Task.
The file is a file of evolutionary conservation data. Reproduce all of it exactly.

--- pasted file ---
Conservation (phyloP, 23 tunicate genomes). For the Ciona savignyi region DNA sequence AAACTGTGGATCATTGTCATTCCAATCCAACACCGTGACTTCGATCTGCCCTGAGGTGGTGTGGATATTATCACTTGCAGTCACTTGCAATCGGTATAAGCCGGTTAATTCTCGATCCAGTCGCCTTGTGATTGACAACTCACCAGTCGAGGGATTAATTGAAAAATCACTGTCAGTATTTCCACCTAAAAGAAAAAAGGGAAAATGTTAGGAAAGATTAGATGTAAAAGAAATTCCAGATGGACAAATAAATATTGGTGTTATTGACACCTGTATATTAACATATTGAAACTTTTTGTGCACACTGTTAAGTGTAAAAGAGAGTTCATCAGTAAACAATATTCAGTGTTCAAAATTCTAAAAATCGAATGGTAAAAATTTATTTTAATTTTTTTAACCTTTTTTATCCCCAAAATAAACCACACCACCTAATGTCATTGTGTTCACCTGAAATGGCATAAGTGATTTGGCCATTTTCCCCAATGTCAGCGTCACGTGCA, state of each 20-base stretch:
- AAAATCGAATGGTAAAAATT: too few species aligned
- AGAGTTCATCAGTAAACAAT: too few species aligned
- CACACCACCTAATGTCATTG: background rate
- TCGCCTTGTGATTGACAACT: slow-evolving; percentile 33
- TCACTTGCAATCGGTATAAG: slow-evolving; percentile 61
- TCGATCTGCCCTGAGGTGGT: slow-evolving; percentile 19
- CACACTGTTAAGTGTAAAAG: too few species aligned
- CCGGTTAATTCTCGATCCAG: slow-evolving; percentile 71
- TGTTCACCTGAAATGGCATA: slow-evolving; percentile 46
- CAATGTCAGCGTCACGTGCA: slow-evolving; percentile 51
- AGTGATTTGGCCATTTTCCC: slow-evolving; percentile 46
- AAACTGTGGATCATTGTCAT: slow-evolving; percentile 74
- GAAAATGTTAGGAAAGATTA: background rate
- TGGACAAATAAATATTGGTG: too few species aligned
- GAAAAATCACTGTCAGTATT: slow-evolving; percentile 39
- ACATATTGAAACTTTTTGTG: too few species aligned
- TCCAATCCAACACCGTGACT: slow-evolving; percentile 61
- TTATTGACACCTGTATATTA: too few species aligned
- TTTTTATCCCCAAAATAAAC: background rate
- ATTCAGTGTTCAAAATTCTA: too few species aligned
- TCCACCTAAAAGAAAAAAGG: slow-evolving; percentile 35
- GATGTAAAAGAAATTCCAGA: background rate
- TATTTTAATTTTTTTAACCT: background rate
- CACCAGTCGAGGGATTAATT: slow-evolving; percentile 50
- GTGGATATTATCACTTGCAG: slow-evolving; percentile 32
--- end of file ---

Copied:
Conservation (phyloP, 23 tunicate genomes). For the Ciona savignyi region DNA sequence AAACTGTGGATCATTGTCATTCCAATCCAACACCGTGACTTCGATCTGCCCTGAGGTGGTGTGGATATTATCACTTGCAGTCACTTGCAATCGGTATAAGCCGGTTAATTCTCGATCCAGTCGCCTTGTGATTGACAACTCACCAGTCGAGGGATTAATTGAAAAATCACTGTCAGTATTTCCACCTAAAAGAAAAAAGGGAAAATGTTAGGAAAGATTAGATGTAAAAGAAATTCCAGATGGACAAATAAATATTGGTGTTATTGACACCTGTATATTAACATATTGAAACTTTTTGTGCACACTGTTAAGTGTAAAAGAGAGTTCATCAGTAAACAATATTCAGTGTTCAAAATTCTAAAAATCGAATGGTAAAAATTTATTTTAATTTTTTTAACCTTTTTTATCCCCAAAATAAACCACACCACCTAATGTCATTGTGTTCACCTGAAATGGCATAAGTGATTTGGCCATTTTCCCCAATGTCAGCGTCACGTGCA, state of each 20-base stretch:
- AAAATCGAATGGTAAAAATT: too few species aligned
- AGAGTTCATCAGTAAACAAT: too few species aligned
- CACACCACCTAATGTCATTG: background rate
- TCGCCTTGTGATTGACAACT: slow-evolving; percentile 33
- TCACTTGCAATCGGTATAAG: slow-evolving; percentile 61
- TCGATCTGCCCTGAGGTGGT: slow-evolving; percentile 19
- CACACTGTTAAGTGTAAAAG: too few species aligned
- CCGGTTAATTCTCGATCCAG: slow-evolving; percentile 71
- TGTTCACCTGAAATGGCATA: slow-evolving; percentile 46
- CAATGTCAGCGTCACGTGCA: slow-evolving; percentile 51
- AGTGATTTGGCCATTTTCCC: slow-evolving; percentile 46
- AAACTGTGGATCATTGTCAT: slow-evolving; percentile 74
- GAAAATGTTAGGAAAGATTA: background rate
- TGGACAAATAAATATTGGTG: too few species aligned
- GAAAAATCACTGTCAGTATT: slow-evolving; percentile 39
- ACATATTGAAACTTTTTGTG: too few species aligned
- TCCAATCCAACACCGTGACT: slow-evolving; percentile 61
- TTATTGACACCTGTATATTA: too few species aligned
- TTTTTATCCCCAAAATAAAC: background rate
- ATTCAGTGTTCAAAATTCTA: too few species aligned
- TCCACCTAAAAGAAAAAAGG: slow-evolving; percentile 35
- GATGTAAAAGAAATTCCAGA: background rate
- TATTTTAATTTTTTTAACCT: background rate
- CACCAGTCGAGGGATTAATT: slow-evolving; percentile 50
- GTGGATATTATCACTTGCAG: slow-evolving; percentile 32